Mary's Igloo is located on the northwest
bank of the Kuzitrin River, on the Seward Peninsula, northeast of Nome.
It lies 40 miles southeast of Teller. It lies at approximately 65░ 09' N
Latitude, 165░ 04' W Longitude (Sec. 17, T004S, R031W, Kateel River
Meridian). The community is located in the Cape Nome Recording District.
The area encompasses 11 sq. miles of land and 1 sq. miles of water.
of "Kauwerak," as the village was originally called, were Inupiaq
Eskimos known as Kauweramiuts. This village was originally located about
15 miles downriver. By 1900, Kauwerak was abandoned, and most Natives
moved to Teller or Nome because of the schools and employment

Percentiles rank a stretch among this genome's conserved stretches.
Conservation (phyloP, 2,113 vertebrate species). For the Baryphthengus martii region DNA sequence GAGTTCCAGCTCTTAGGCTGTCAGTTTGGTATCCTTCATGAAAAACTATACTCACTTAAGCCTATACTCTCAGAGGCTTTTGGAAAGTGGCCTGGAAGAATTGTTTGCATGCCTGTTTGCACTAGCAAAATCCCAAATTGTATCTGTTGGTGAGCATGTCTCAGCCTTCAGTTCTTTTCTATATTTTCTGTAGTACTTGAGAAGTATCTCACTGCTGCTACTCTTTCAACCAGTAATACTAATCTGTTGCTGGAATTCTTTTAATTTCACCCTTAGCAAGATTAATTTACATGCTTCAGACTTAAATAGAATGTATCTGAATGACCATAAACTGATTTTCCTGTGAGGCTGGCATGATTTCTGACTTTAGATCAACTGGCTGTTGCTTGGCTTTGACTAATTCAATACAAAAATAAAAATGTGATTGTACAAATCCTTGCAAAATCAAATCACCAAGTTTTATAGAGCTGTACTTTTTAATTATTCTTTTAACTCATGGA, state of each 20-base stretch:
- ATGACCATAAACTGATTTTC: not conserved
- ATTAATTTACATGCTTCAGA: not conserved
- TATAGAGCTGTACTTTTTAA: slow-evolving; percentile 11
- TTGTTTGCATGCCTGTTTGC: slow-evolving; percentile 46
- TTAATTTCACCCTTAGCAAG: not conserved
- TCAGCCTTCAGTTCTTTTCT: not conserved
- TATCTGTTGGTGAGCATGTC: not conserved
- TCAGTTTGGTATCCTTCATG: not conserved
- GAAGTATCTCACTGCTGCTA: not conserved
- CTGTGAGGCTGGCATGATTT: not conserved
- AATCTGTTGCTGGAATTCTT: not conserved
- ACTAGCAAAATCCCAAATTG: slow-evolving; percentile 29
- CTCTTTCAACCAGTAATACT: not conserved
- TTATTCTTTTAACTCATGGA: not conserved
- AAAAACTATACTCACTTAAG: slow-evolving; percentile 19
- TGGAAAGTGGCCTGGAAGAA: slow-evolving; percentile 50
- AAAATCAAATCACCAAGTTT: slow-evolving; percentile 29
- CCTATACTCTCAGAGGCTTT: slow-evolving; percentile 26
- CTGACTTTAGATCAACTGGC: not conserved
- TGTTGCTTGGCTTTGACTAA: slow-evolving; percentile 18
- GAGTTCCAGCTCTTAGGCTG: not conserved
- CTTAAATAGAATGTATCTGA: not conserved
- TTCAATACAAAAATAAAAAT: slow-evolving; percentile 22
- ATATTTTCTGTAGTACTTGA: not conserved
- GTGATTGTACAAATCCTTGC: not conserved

opportunities. Some settled at the present site, which they called "Aukvaunlook,"
meaning "black whale." During the gold prospecting boom, non-Natives
renamed the village "Mary's Igloo," after an Eskimo woman named Mary,
who welcomed miners, trappers and other newcomers into her home for
coffee. Supplies for the gold fields upriver were transferred onto river
boats here. A post office and store were opened in 1901. By 1910, Mary's
Igloo became a large mixed community of Eskimos, white traders, miners,
innkeepers, missionaries and support crews for barges. The flu epidemic
of 1918-19, and a tuberculosis epidemic two years later, devastated the
community. A Catholic orphanage, "Our Lady of Lourdes Mission," was
opened at nearby Pilgrim Springs, and a Lutheran orphanage was build at
nearby New Igloo. The BIA school closed in 1948 and the Alaska Native
School was closed in 1952 for lack of students. The post office and
store also closed in 1952.